John Peet and Anton La Guardia provide a masterful account of the Eurozone crisis years. They leave no doubt that the main reason for the crisis of the last four years is the flawed design of the EMU, rooted in the philosophy of Maastricht. Hugo Dixon thoughtfully and convincingly argues in favour of the UK staying in the EU and making efforts to improve its functioning. He also clarifies that the EU's free movement of people is an asset and a benefit for Britain.
This book by Sebastian Dullien is a very timely and highly valuable contribution to a much-needed debate. Experience since 2010 has clearly shown that Europe's EMU needs a transnational fiscal capacity. What we should discuss is the right design of such fiscal capacity.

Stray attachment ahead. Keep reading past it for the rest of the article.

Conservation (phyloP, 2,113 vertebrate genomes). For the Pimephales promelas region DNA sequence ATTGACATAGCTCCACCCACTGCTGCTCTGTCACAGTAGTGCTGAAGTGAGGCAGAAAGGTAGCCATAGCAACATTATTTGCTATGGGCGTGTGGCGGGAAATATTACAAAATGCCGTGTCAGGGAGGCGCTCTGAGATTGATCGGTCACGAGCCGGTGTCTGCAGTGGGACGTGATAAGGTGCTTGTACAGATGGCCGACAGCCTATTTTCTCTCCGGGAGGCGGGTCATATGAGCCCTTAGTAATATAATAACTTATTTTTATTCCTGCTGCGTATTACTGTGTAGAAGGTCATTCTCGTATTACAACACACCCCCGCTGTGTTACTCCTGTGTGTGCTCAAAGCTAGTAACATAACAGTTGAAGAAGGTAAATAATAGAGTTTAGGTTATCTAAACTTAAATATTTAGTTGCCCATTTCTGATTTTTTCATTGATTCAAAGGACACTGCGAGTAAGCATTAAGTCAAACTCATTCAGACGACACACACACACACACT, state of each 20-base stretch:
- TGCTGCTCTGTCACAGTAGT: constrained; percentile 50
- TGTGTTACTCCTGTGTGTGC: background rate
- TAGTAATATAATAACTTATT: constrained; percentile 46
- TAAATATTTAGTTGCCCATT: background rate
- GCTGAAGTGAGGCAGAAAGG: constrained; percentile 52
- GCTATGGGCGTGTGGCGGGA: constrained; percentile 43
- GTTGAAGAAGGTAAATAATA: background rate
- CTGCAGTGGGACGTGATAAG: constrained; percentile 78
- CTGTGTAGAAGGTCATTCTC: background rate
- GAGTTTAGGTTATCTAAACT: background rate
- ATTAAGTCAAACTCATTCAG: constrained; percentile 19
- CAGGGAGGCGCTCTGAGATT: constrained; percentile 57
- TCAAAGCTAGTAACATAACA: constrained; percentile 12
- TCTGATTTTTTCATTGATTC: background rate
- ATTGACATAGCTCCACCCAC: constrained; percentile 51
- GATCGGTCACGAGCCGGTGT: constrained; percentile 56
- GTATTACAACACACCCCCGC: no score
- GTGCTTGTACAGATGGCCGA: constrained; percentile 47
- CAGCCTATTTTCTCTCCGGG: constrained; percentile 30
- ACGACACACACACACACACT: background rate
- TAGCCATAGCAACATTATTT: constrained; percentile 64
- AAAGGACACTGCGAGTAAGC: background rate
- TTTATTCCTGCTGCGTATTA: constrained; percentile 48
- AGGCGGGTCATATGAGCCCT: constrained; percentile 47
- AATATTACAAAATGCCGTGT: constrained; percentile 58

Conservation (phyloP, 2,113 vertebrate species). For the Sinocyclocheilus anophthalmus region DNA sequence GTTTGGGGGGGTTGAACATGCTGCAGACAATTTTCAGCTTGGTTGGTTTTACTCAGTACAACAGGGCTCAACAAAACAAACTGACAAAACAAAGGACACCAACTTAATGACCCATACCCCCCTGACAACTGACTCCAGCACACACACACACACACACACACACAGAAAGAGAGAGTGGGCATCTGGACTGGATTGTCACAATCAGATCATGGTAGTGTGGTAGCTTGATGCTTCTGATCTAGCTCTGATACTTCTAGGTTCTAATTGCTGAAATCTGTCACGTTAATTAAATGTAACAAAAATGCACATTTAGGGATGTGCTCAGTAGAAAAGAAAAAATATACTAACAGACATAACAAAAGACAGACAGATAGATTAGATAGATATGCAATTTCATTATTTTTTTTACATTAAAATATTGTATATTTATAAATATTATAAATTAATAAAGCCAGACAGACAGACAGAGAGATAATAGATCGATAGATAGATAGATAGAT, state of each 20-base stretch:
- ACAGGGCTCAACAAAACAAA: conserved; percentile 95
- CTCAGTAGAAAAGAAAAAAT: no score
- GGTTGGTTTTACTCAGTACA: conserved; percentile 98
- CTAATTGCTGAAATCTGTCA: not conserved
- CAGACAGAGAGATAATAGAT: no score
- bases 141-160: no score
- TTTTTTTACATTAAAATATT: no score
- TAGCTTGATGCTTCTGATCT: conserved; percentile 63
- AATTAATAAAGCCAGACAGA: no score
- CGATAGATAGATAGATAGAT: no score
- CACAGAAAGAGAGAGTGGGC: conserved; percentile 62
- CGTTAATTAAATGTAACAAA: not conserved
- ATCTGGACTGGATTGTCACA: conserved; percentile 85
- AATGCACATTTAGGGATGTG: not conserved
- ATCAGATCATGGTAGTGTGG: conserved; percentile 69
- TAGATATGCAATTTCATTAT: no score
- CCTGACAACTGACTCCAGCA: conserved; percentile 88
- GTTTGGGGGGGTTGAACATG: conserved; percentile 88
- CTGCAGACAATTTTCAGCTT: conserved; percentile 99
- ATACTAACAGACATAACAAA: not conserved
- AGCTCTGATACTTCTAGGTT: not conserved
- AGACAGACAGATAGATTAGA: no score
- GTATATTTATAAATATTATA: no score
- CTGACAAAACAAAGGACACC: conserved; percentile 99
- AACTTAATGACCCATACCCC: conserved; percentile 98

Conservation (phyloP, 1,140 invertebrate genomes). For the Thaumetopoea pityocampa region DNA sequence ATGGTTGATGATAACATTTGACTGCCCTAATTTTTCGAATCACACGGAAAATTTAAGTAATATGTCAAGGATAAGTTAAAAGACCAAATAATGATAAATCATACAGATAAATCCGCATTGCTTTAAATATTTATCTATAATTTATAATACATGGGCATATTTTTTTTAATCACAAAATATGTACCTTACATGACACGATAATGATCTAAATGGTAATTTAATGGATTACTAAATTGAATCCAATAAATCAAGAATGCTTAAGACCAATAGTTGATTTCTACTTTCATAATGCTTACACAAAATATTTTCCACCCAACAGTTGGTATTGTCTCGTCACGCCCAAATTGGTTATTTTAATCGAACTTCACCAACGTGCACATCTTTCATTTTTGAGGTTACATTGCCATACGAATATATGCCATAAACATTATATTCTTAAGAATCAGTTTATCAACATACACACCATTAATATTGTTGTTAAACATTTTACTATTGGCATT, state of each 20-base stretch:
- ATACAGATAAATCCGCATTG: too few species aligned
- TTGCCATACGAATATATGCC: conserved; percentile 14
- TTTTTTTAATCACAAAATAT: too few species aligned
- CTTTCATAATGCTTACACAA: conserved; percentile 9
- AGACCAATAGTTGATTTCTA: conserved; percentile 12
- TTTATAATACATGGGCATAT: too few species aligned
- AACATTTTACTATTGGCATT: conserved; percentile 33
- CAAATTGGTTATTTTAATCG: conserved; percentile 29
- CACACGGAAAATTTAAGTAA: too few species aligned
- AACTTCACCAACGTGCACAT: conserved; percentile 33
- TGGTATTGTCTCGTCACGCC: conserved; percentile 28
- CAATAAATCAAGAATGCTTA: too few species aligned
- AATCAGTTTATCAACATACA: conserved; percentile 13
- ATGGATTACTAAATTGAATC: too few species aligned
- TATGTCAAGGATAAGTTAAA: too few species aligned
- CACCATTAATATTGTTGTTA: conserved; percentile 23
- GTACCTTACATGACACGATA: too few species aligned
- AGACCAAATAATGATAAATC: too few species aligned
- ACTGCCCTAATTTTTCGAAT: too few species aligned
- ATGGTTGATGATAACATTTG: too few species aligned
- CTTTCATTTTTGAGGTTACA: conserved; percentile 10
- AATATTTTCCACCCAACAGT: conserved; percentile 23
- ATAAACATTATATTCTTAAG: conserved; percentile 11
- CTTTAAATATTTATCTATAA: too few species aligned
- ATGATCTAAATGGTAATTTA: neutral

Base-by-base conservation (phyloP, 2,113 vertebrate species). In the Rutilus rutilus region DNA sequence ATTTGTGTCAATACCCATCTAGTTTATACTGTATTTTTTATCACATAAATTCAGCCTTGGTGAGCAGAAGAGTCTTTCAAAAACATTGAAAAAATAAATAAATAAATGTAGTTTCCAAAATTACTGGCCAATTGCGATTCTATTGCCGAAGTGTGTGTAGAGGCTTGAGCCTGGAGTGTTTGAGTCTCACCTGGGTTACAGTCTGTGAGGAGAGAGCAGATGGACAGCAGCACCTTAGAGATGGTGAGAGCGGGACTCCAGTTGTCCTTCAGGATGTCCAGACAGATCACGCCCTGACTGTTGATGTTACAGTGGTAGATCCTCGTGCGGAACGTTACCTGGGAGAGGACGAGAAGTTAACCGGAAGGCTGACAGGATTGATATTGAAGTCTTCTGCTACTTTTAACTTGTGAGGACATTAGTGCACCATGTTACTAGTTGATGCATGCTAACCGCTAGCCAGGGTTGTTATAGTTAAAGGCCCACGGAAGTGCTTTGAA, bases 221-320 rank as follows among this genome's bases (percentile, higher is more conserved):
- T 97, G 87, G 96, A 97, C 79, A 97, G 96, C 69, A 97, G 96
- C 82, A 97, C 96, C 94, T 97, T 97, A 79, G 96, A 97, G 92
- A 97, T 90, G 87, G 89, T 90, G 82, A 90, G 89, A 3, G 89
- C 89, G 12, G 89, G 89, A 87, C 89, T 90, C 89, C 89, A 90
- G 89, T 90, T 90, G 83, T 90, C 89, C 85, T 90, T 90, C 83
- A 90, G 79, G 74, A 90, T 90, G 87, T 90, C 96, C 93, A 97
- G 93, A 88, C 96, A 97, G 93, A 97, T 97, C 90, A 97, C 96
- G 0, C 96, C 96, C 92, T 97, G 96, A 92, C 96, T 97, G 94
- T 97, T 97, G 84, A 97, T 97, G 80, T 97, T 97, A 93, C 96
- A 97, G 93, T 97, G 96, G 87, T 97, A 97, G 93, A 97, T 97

Guy Standing's Precariat Charter deserves political leaders' attention, especially in Europe. Are we doing enough to address the growing problems of high unemployment, precarious working conditions and uncertain lifetime prospects of people on the margins of the labour market?
The financial and economic crisis of the last six years has exposed the weaknesses of not only the business models of the capitalist world but also the flaws in mainstream economic thought. John Weeks' tract on the Economics of the 1% is exploring these intellectual blind alleys.